The Giants gain nothing at this point by continuing to throw Manning into the fire. His inability to move and make plays on his own, combined with their protection issues off the edges, is a toxic mix. It has been for years.
The Giants offense is 31st in the NFL, averaging 15.3 points per game (only the Cleveland Browns are worse, at 15.2). They were 26th last season, at 19.4 points per game.
Based on Manning's impressive résumé and two Super Bowl wins, nobody wants to admit it, but Smith, with his mobility, is likely the Giants' best option if they really want to win right now.
But in this situation, at this point of the season, it should be more about looking at the young quarterback who is under contract past this season. Webb is likely part of the Giants' future in some capacity. Smith is not.
It wasn't that long ago (less than two weeks, actually) that ownership was on board with the plan to get Webb playing time ... until they weren’t.
“I will tell you that Davis should play at some point and when that is -- I don’t like to interfere with those things -- I’d like the coach to make that decision. But, I think he knows what our feeling is,” Mara said after Manning was benched for Smith and before McAdoo was fired.
The only thing that should’ve changed now is the coach, not the organization’s desire to take a protracted look at Webb late in this season.
Webb, 22, should be ready, even if he hasn’t been active for a game. He’s had eight months to learn the Giants’ system. He’s had 13 regular-season games to sit and watch Manning and Smith prepare to start. Any longer and he would've turned into Ryan Nassib, the fourth-round pick who rotted behind Manning and was gone before starting a game for the Giants.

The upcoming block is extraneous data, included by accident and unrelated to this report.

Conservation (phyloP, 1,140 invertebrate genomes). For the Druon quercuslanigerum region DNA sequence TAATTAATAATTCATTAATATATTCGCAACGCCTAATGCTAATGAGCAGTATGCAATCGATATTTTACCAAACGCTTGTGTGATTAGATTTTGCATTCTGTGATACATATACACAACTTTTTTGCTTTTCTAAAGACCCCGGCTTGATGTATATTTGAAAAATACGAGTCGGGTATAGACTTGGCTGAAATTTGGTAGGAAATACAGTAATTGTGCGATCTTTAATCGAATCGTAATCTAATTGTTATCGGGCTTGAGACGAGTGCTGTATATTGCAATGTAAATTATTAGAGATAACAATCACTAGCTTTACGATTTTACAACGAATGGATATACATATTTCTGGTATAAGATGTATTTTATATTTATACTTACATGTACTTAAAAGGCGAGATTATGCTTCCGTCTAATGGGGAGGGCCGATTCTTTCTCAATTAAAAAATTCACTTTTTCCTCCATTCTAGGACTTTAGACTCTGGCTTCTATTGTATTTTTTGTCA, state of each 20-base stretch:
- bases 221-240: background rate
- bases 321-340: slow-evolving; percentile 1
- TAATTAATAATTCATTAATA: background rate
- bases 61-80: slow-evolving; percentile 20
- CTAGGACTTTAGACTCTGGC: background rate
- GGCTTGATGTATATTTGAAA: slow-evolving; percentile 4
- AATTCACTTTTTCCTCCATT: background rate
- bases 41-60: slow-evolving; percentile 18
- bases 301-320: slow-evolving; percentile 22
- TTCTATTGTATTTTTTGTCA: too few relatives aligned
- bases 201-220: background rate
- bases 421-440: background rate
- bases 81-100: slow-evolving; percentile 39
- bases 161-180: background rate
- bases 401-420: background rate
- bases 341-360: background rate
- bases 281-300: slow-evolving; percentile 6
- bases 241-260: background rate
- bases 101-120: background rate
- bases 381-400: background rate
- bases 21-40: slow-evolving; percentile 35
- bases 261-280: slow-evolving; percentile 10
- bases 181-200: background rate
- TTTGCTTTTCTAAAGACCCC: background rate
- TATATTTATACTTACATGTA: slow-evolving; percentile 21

The son of a coach who is among the first to arrive in the morning (along with Manning) and last to leave, Webb was on the verge of seeing his workload and playing time increase before McAdoo was fired. McAdoo had a plan in motion that would’ve had Webb ready to start either this week or next.
Now, it’s up to ownership to make sure it happens. There is little incentive for Spagnuolo or offensive coordinator Mike Sullivan to turn to the rookie over Manning, the veteran they have a long-standing relationship with, dating back to their time working under Tom Coughlin.
Spagnuolo and Sullivan are coaching for their jobs, and wins matter more to them than they do the Giants.
Ownership will likely have to make the call to the bullpen for Webb.
“I would certainly respect that, obviously,” Spagnuolo said of playing younger players if asked. “I think we all would do that. Authority is authority. But, that hasn’t happened yet. But, I would certainly respect that. That’s our job as people that work for the organization.”
It's not happening this week. They have two more weeks to get it right.